What Age Do Bengal Cats Stop Growing?

​Bengal cats are somewhat different from other domestic cats.

What stands out is their overall larger size.

The size of these cats depends on their direct ancestors, so an individual Bengal cat's size is genetically determined.

In any case, these cats may appear larger than they actually are, due to their strong, muscular bodies.

Although they are in fact most times not much larger than the average domestic cat.

The question most prospective owners want answered is what age do Bengal cats stop growing?

There are some useful facts regarding the potential size of these cats and what it may mean for your household.

​1. How big can Bengal cats actually get?

​Most Bengal cats reach their full size between the age of one and two years old.

These adult female and male Bengal cats differ in size, so owners should keep this in mind when choosing their pet.

On average, these cats weigh between 6 and 15 pounds.

Male Bengal cats typically weigh between 10 and 15 pounds.


10 lbs


15 lbs

What is especially interesting is that some male Bengal cats have been reported to weigh between 20 and 22 pounds, but this is a rare occurrence.

Owners should have in mind that these weights indicate a healthy cat, and not a fat one.

A cat is healthy when its weight comes from its muscles and not from excessive fat.

In fact, Bengal cats are genetically not predisposed to become fat or bulky.

2. Growing factors that determine the size of a Bengal cat

​The size of a Bengal cat is a direct result of the size of its ancestors, or the cats that were bred with the Asian leopard cat.

The Asian leopard cat weighs 10 to 15 pounds on average, and it has been bred with several different domestic cats in order to get a Bengal cat.

These domestic cats include the Ocicats which averages at around 13 pounds, Abyssinians and Bombays average at 10 pounds. The Egyptian Mau averages at 12 pounds, and the British Shorthairs average at 15 pounds.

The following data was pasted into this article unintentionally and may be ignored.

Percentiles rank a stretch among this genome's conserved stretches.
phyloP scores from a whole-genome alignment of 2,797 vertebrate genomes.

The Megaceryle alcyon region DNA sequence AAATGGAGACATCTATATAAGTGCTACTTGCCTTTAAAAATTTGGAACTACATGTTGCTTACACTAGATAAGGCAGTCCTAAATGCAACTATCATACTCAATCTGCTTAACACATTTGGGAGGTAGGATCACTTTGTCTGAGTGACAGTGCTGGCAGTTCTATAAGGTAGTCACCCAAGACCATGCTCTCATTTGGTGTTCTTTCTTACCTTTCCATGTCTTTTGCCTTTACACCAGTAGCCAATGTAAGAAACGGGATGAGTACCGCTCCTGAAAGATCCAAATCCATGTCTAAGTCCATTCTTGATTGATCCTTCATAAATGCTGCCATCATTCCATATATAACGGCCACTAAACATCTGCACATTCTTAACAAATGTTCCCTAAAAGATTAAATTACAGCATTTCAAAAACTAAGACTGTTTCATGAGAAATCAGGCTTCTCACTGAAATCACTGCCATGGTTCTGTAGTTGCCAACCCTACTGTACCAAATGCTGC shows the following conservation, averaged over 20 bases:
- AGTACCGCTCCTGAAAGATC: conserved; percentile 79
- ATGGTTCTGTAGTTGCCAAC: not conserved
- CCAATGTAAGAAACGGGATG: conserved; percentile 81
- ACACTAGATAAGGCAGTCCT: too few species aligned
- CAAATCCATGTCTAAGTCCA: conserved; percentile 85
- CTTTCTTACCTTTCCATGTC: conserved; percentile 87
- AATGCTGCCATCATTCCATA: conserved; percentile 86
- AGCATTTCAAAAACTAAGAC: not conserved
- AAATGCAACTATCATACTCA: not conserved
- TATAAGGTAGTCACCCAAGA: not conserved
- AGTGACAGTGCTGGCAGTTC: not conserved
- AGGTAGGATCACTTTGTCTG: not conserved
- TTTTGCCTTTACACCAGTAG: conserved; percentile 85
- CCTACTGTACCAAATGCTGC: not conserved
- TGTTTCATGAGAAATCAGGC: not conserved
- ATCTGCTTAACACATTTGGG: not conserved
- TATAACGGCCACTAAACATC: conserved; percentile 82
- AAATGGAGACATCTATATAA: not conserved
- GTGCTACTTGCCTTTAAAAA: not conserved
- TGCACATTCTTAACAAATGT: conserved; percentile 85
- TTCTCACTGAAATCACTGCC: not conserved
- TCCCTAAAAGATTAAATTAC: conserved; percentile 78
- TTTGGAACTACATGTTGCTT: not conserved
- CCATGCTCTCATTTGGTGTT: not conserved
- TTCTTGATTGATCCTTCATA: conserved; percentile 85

So, depending on the combination of these domestic cats with the Asian leopard cat, a Bengal cat will be bigger or smaller in size.

For example, a Bengal cat descending from the combination with a British Shorthair may be larger in size, while a Bengal cat descending from the combination with a Bombay or Abyssinian may be smaller in size.

​3. Indication that the Bengal cat has reached maturity

​The variations in the cat's expected size may confuse owners on the final stopping point of the cat's growth.

Its personality traits that include a kitten-like meow and lots of energy may indicate a cat which has not reached maturity yet, but this is not the case with Bengal cats.

These cats never grow out of their kitten-like meow and retain high energy levels for most of their lives.

Certain health problems, however, are connected with the age of the cat.

For example, in kittenhood, some Bengal cats can suffer from the flat-chested kitten syndrome, which disappears once they reach maturity.

So, although weight can indicate a cat has stopped growing, other factors may clarify the matter further.

​4. Importance of knowing a Bengal cat's potential size

​Prospective owners should choose their pets depending on the size of their household.

Certain homes may be too small or too big for certain pets, and this applies to Bengal cats as well.

An optimal home size is what is best for the Bengal cat's health and its energy levels.

If a Bengal cat moves into a house which is too small for its potential size, then the cat may start destroying household objects to burn its energy levels.

On the flip side, if a house is too big, this ever curious Bengal cat can get lost or fall from a high place.

So, considerations on the matter of the cat's size and the size of the home are absolutely necessary.

Bengal cats usually reach their expected growth size by the time they are two years old.

Their size may vary and usually depends on the size of their ancestors.

In any case, knowing the expected size of an individual Bengal cat may determine whether this cat is a suitable pet for your home.

About the author 

Erick Dimalanta

I'm just a regular awesome guy that loves everything about Bengal Cats. I have two Bengal sisters that keep my wife and I busy all day. One of our Bengals named Xena eventually went blind at a young age. Which inspired me to create this blog. :-)


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